Best latke recipe

December 13, 2019


Hanukah, the the Jewish festival of lights, is the time of year that we throw abandon to cooking oil (sorry my dietitian!), and indulge in oily foods such as doughnuts and potato latkes.

Eating oily food is symbolic of the miracle of the menorah (a nine branched candelabra) burning for eight full days after the desecration of the Temple of Jerusalem, when there was only enough oil to illuminate the Temple lamp for one day.

It commemorates the victory of the Maccabees over the Syrian Greek army, and the subsequent miracle of rededicating the Holy Temple in Jerusalem and restoring its menorah, or lamp.

While I do love a good doughnut (a reason I try not to walk within 100m of a doughnut store), my other favourite traditional Chanukah dish is the latke, which can best be described as a potato pancake, and which you can often order at Jewish-style delis (New York as an example is full of them).

Latkes also conjure up beautiful memories of my gran making them for us – even all-year round because we loved them so much.

They’re easy to make – the only “hard” work comes from getting all the liquid out of the potato and onion mixture. I’ve used various recipes over the years, but I’ve started using this one, which I’ve adapted, from Once Upon A Chef.


  • 3-4 russet or baking potatoes (the large type)
  • 1 onion, peeled
  • 2 large eggs
  • 2 scant teaspoons salt
  • 2 teaspoons Royal Baking Powder
  • 1/3 cup all purpose flour
  • 1 cup vegetable oil (for something healthier, you can use Canola oil)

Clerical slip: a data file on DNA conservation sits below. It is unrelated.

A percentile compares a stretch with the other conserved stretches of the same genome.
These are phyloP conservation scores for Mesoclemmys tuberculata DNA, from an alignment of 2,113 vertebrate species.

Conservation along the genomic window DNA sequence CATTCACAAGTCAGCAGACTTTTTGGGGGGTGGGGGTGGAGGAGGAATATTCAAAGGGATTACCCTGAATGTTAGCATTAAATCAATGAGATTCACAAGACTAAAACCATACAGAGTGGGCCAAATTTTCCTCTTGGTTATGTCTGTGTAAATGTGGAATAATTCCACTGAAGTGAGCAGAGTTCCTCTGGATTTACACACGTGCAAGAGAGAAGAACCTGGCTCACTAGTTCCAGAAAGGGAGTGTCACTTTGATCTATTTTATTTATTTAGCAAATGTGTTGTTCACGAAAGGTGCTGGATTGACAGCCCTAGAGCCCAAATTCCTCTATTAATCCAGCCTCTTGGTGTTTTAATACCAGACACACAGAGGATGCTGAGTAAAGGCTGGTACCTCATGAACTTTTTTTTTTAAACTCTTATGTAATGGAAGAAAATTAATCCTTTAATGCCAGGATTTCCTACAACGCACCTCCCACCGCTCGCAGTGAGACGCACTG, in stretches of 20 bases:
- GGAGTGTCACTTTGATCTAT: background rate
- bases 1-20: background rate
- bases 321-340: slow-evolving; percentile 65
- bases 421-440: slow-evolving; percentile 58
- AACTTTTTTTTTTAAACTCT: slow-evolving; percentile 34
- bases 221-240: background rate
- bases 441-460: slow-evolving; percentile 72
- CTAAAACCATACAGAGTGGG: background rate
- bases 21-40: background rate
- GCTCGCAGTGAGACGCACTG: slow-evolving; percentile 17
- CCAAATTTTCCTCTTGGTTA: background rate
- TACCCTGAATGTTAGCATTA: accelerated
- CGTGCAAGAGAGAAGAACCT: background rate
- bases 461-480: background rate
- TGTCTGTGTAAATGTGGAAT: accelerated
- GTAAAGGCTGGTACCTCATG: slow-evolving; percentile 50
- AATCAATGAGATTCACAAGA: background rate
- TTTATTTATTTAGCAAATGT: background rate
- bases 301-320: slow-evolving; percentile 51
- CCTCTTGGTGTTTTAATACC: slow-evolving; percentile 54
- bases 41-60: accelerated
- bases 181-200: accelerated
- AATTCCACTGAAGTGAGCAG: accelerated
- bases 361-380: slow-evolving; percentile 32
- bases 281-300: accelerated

• Equipment: 2 heavy non-stick rimmed baking sheets (it’s essential that these are non-stick)


Preheat the oven to 220 degrees Celcius.

Peel the potatoes, and coarsely grate them with the onion together.

My son helping me with the preparations

Place the potato mixture in a fine sieve and press down firmly with paper towel to remove excess moisture. Stir and repeat a few times with fresh paper towels until liquid is mostly drained. You can also use a dish cloth to dry the potato.

Transfer the potato mixture to a bowl and mix in eggs, salt, baking powder and flour.

Fill two heavy non-stick rimmed baking sheets with 1/2 cup oil each. Place pans in oven for 10 minutes to heat the oil. Carefully remove pans from oven. Drop batter by the 1/4-cupful onto baking sheets, spacing about 1-1/2 inches apart. Using the bottom of the measuring cup or a spoon, press down on the latkes to flatten just slightly.

Bake for 15-20 minutes, or until bottoms are crisp and golden. Carefully remove pans from oven and flip them. Place the pans back in oven and cook until the latkes are crisp and golden brown all over, about 10 minutes more.

Remove the pans from oven and transfer to large platter lined with paper towels.

Serve immediately with sour cream or apple sauce, or with some sugar and cinnamon.


This is a slightly healthier version than the typical method of deep frying them, but it’s way less time consuming. If you want less oil, you can just brush the latkes on both sides with the oil before baking.

These are best served warm and fresh.

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